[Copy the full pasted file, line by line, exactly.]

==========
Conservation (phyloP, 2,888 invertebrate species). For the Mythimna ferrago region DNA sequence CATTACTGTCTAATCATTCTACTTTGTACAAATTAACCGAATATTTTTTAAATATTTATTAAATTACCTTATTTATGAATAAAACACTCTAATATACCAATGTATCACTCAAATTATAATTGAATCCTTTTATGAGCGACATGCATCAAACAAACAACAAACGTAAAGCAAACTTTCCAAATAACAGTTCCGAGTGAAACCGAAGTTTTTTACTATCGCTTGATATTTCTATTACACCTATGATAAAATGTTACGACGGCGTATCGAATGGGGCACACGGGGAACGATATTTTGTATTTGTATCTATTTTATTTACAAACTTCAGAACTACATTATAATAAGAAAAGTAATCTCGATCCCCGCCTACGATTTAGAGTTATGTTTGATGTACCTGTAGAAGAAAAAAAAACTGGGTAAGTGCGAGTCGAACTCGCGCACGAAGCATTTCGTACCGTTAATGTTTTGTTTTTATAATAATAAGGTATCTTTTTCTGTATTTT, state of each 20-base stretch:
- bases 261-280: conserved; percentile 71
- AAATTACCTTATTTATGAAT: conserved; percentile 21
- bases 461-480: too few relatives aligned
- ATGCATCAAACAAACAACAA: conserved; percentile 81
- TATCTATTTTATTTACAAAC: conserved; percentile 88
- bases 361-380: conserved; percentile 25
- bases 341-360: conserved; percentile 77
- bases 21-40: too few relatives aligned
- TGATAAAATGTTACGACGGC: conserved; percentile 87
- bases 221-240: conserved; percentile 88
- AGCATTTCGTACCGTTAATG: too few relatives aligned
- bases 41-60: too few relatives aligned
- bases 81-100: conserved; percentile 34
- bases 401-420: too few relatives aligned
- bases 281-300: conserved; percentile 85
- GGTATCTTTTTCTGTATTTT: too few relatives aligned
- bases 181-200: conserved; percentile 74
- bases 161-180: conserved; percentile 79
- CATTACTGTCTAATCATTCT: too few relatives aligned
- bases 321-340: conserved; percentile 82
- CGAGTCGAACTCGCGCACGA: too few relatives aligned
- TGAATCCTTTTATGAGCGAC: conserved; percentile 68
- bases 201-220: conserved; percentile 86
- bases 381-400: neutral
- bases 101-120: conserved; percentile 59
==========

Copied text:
Conservation (phyloP, 2,888 invertebrate species). For the Mythimna ferrago region DNA sequence CATTACTGTCTAATCATTCTACTTTGTACAAATTAACCGAATATTTTTTAAATATTTATTAAATTACCTTATTTATGAATAAAACACTCTAATATACCAATGTATCACTCAAATTATAATTGAATCCTTTTATGAGCGACATGCATCAAACAAACAACAAACGTAAAGCAAACTTTCCAAATAACAGTTCCGAGTGAAACCGAAGTTTTTTACTATCGCTTGATATTTCTATTACACCTATGATAAAATGTTACGACGGCGTATCGAATGGGGCACACGGGGAACGATATTTTGTATTTGTATCTATTTTATTTACAAACTTCAGAACTACATTATAATAAGAAAAGTAATCTCGATCCCCGCCTACGATTTAGAGTTATGTTTGATGTACCTGTAGAAGAAAAAAAAACTGGGTAAGTGCGAGTCGAACTCGCGCACGAAGCATTTCGTACCGTTAATGTTTTGTTTTTATAATAATAAGGTATCTTTTTCTGTATTTT, state of each 20-base stretch:
- bases 261-280: conserved; percentile 71
- AAATTACCTTATTTATGAAT: conserved; percentile 21
- bases 461-480: too few relatives aligned
- ATGCATCAAACAAACAACAA: conserved; percentile 81
- TATCTATTTTATTTACAAAC: conserved; percentile 88
- bases 361-380: conserved; percentile 25
- bases 341-360: conserved; percentile 77
- bases 21-40: too few relatives aligned
- TGATAAAATGTTACGACGGC: conserved; percentile 87
- bases 221-240: conserved; percentile 88
- AGCATTTCGTACCGTTAATG: too few relatives aligned
- bases 41-60: too few relatives aligned
- bases 81-100: conserved; percentile 34
- bases 401-420: too few relatives aligned
- bases 281-300: conserved; percentile 85
- GGTATCTTTTTCTGTATTTT: too few relatives aligned
- bases 181-200: conserved; percentile 74
- bases 161-180: conserved; percentile 79
- CATTACTGTCTAATCATTCT: too few relatives aligned
- bases 321-340: conserved; percentile 82
- CGAGTCGAACTCGCGCACGA: too few relatives aligned
- TGAATCCTTTTATGAGCGAC: conserved; percentile 68
- bases 201-220: conserved; percentile 86
- bases 381-400: neutral
- bases 101-120: conserved; percentile 59